In response to Asia Pulp and Paper’s (APP) denials of communities’ rights violations in Indonesia, the Environmental Paper Network has published a chronology of the company’s misconduct between 2007 and 2020. The chronology includes examples of intimidation, criminalisation and episodes of violence.
2020-05-15 00:00:00 | Ninety NGOs pen open letter to APP’s investors and buyers
Local and international organisations including BankTrack, Friends of the Earth, Urgewald, Eyes on the Forest and WALHI have sent an open letter to APP’s buyers and investors. The letter urges action against APP’s continuing violation of communities’ rights in Indonesia.
2018-08-16 00:00:00 | FSC suspends APP’s reassociation process
After embarking on a roadmap to end its disassociation with APP in early 2017, the Forest Stewardship Council (FSC) has announced its decision to suspend the process. The FSC is awaiting “further information from APP related to its corporate structure and alleged unacceptable forest management activities by companies thought to be related to APP”.
2018-05-16 00:00:00 | Greenpeace ends engagement with APP and Sinar Mas
Greenpeace has ended its longstanding engagement with APP, following a new mapping analysis that found almost 8,000 hectares of forest and peatland has been cleared since 2013. This has occurred in two concessions linked to APP and its parent company, the Sinar Mas Group. Greenpeace International put these allegations to APP/Sinar Mas, but the group failed to provide a credible response or to take meaningful action.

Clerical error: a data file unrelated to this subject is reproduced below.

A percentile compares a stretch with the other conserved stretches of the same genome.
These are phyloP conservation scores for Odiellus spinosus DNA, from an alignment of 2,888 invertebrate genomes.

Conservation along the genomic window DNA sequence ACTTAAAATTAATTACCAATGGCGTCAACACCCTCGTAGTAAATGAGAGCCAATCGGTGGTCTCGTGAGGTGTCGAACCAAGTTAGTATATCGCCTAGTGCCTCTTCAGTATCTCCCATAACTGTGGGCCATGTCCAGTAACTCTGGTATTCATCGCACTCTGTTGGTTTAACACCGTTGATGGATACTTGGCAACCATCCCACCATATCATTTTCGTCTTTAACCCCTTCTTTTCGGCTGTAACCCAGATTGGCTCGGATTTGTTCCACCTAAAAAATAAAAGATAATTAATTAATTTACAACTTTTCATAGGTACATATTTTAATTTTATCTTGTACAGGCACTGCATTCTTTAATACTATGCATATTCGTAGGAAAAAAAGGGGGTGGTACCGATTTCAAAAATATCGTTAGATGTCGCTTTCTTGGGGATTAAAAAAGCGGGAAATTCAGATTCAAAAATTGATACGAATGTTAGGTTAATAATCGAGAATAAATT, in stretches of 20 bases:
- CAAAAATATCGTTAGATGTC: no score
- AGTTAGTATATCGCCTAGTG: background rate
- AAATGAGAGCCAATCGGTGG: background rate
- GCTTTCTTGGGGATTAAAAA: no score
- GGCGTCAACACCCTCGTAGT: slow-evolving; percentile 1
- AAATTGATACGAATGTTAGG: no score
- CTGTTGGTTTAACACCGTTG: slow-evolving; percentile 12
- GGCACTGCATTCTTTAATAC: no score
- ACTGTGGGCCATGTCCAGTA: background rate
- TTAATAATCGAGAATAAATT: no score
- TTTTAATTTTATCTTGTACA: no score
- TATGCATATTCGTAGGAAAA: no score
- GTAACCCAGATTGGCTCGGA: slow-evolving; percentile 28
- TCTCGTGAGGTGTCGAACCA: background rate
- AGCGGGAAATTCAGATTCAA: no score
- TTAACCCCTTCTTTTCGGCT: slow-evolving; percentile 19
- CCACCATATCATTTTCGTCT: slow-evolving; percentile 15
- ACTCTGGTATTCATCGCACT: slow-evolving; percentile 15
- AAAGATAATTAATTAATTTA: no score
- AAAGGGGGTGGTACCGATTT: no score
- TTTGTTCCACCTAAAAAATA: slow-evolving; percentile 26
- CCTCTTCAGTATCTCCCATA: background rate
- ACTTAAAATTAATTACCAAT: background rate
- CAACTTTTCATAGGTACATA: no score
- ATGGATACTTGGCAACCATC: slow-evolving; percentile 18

2017-11-15 00:00:00 | NGOs publish Performance Verification Criteria and Indicators
A group of NGOs has published an evaluation of the Environmental, Social and Corporate Governance performance of Sinar Mas Group (SMG) and Royal Golden Eagle (RGE). The document provides a clear framework that companies and other stakeholders can follow to measure performance requirements and independently verify SMG’s and RGE’s on-the-ground performance. It should prove critical in the Forest Stewardship Council’s decision regarding its reassociation with Asia Pulp and Paper. Groups that worked on the document include the Hutan Kita Institute, Jikalahari, KKI Warsi, the Rainforest Action Network, Titian, Walhi Riau and Walhi Jambi and WWF Indonesia.
2016-04-30 00:00:00 | APP threatens its zero deforestation commitment with South Sumatran pulp mill
A coalition of 12 NGOs has revealed that Asia Pulp and Paper (APP) is building one of the world's largest pulp mills in the Indonesian province of South Sumatran. The USD 2.6 billion OKI Pulp and Paper Mills project does not have a sustainable wood supply, which contravene APP’s own zero deforestation policy. The project will expand APP's wood demand by over 50%, much of it sourced from plantations on high-carbon peatlands.
2015-10-06 00:00:00 | NGOs send letter of concern to APP director Linda Wijaya
A group of NGOs has sent a letter to Asia Pulp and Paper Director Linda Wijaya, following a stakeholder engagement forum in Jakarta on 5th October. At the forum, APP presented information on how it is attempting to implement its Forest Conservation Policy and associated plans. The letter raises issues over what the NGOs see as APP’s lacklustre efforts to reform its structures and practices.
2007-10-31 00:00:00 | APP dissociated by Forest Stewardship Council
The Forest Stewardship Council (FSC) has announced its dissociation with APP, citing “substantial publicly available information that suggests that APP is associated with destructive forestry practices.”